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In my book series (link here), there is a blob creature (lime-green in color, has a radioactive glow, is sentient, has a bizarre and uncanny intelligence level (has the emotional intelligence and "street smarts" of the average 6-year-old but is capable of answering quantum physics questions that would baffle Einstein without a second thought, as well as having battlefield intelligence that would baffle the likes of Hannibal Barca), can completely regenerate his entire body unharmed as long as a single cell of his body remains, cannot feel physical pain, immune to conventional weapons, but melts in physical contact with vegetable matter, around 3'4" in height in his normal state but can mold his boneless body into whatever form he wants whenever he wants to, and is shaped like a gumdrop in his normal state). He was originally developed as a light buoyant blob to help shipwrecked sailors to the surface and was not even supposed to be sentient. However, during a break-in at the lab he was being developed in, some idiot spilled a chemical into the beaker where Bob was forming, bringing him to life. Here is my question: which chemicals, if any, would form at least a pseudoscientific explanation for this phenomenon?

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    $\begingroup$ Is the ability to accurately shape shift a requirement, as is full shapeshifting (mimicing something else), or juts able to change shape, but outwards material appearance would appear unchanged? $\endgroup$ – Blade Wraith Sep 10 '18 at 13:54
  • $\begingroup$ @BladeWraith I didn't really mean shape-shift as in "change into an animal" or "disguise itself as another person". I meant it more as, this thing is completely amorphous in nature, allowing its body to take pretty much any form it wants to (whether it be elongating itself into a rope that ties itself around an enemy's neck; or melting itself down, flowing down an enemy's gullet, and rapidly expanding inside their stomach, blowing them up from the inside). $\endgroup$ – The Weasel Sagas Sep 10 '18 at 14:24
  • $\begingroup$ This question made me feel nostalgic :) $\endgroup$ – The Anathema Sep 10 '18 at 17:52
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Hydrogel.

It's a macromolecular polymer gel made up of crosslinked polymer chains. It's elastic. It can swell, deform, and shift. And it's self-healing through hydrogen bonding.

Coelenterazine.

It's a compound called a luciferin in the protein aequorin found in aquatic animals. This provides bioluminescence so this creature can glow.

Genes like srap, or sea star regeneration-associated protease.

This is a gene with a DNA sequence similar to plasmin, a protein that dictates the shape of an animal during development and also contributes to healing of wounds.

Mesoglea.

This is a hydro-static, jelly-like translucent skeleton. This will provide any needed structure to the creature, and provide the scaffolding for its shape-shifting and regeneration.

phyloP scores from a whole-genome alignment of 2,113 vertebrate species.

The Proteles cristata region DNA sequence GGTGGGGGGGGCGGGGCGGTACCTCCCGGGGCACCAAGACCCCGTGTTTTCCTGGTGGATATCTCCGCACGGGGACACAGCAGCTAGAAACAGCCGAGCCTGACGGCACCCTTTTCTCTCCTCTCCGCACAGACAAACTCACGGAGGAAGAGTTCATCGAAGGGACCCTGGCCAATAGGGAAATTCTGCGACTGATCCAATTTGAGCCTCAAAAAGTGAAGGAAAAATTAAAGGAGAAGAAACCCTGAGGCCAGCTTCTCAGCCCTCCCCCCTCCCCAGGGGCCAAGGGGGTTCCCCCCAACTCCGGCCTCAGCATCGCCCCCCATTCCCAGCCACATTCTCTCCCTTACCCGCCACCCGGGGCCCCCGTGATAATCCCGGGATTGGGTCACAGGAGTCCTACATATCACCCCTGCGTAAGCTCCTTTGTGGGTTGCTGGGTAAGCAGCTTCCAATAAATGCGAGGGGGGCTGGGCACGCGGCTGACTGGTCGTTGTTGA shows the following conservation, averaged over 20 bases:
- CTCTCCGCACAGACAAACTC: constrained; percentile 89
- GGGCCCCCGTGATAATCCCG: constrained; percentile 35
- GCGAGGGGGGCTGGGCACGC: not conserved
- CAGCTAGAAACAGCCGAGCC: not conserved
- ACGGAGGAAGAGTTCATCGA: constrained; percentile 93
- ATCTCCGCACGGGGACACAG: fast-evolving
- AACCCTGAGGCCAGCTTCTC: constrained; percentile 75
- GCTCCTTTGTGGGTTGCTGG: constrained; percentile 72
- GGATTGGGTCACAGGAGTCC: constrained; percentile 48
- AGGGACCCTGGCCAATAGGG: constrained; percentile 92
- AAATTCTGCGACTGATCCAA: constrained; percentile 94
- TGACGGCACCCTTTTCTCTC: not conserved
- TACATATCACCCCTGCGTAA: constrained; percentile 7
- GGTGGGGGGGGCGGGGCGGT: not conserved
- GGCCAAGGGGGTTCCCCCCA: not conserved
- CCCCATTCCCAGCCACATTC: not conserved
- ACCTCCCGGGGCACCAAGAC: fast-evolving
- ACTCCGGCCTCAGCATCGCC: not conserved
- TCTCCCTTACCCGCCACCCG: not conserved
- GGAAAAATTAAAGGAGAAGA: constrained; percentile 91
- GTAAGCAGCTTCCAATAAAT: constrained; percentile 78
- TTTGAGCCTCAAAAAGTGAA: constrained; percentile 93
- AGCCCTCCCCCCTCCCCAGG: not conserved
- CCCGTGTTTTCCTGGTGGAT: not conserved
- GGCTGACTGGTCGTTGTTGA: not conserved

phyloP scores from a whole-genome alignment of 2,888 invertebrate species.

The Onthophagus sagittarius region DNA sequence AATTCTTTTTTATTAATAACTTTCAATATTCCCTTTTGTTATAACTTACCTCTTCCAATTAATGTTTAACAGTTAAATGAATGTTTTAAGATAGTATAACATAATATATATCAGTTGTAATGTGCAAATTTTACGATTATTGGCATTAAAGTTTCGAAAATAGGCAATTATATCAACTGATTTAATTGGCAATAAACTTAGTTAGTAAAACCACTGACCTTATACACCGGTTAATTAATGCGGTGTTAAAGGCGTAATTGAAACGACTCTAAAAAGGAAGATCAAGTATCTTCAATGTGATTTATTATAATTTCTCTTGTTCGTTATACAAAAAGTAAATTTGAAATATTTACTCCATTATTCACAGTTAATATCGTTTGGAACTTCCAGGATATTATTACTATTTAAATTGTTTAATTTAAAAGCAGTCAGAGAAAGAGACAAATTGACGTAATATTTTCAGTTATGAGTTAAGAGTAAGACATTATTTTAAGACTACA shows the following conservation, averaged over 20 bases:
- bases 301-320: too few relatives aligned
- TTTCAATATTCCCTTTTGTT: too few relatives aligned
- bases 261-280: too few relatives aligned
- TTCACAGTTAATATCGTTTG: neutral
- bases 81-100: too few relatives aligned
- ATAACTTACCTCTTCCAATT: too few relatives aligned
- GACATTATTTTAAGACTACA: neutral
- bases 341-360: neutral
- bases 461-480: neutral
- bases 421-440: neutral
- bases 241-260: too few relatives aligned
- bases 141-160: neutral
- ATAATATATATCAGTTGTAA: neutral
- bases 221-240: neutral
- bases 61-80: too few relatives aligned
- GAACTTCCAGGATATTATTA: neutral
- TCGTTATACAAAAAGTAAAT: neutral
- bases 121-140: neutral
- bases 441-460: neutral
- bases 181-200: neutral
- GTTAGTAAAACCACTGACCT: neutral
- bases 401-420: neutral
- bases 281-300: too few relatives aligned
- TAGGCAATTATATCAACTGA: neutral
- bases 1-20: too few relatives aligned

Hydrogel and coelenterazine only require hydrogen, oxygen, and nitrogen. Mesoglea is also made up of water, so much of this creature will be primarily made of water, like a jellyfish.

This creature requires chemical compounds for rapid polymerization in its body, and a highly advanced central nervous system. As for its emotional intelligence and "street smarts," it has severe autism. Its central nervous system is focused.

It lacks nociceptors for less biological complexity, so it feels no pain.

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Thixotropic substances have highly variable viscosity. As they are stressed their viscosity changes dramatically. When the stress is removed they change back to their default state.

If your blob was comprised of 2 different (and opposite) thixotropic fluids (one a shear-thickening liquid that gains viscosity under stress, and a shear-thinning liquid that loses viscosity) it could form a network of semi-ridged supports (analogous to a skeleton) as well as a rudimentary hydraulic system. Together these two systems could be used for locomotion, tool using appendages, and even defensive and offensive weapons; all of which could be created or dissolved on demand.

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DNA

dna http://qbcourseworkvnrv.representcolumb.us/dna-strawberry-conclusion.html

It's gooey. It can repair itself. The protein machinery to make it is well understood and cheap. It codes for all kinds of things. Maybe in the lab they used DNA as a hard copy long term storage medium.

Your organism is a collector, scrounging up and replicating every DNA it comes into contact with. It makes it's body out of its collection but it has the abilities of everything in its collection. It has a library of DNA from several million micro-organisms, all the researchers in the lab that developed it as well as their families and pets, multiple different animals, fungi and a fair amount of uncategorizable DNA.

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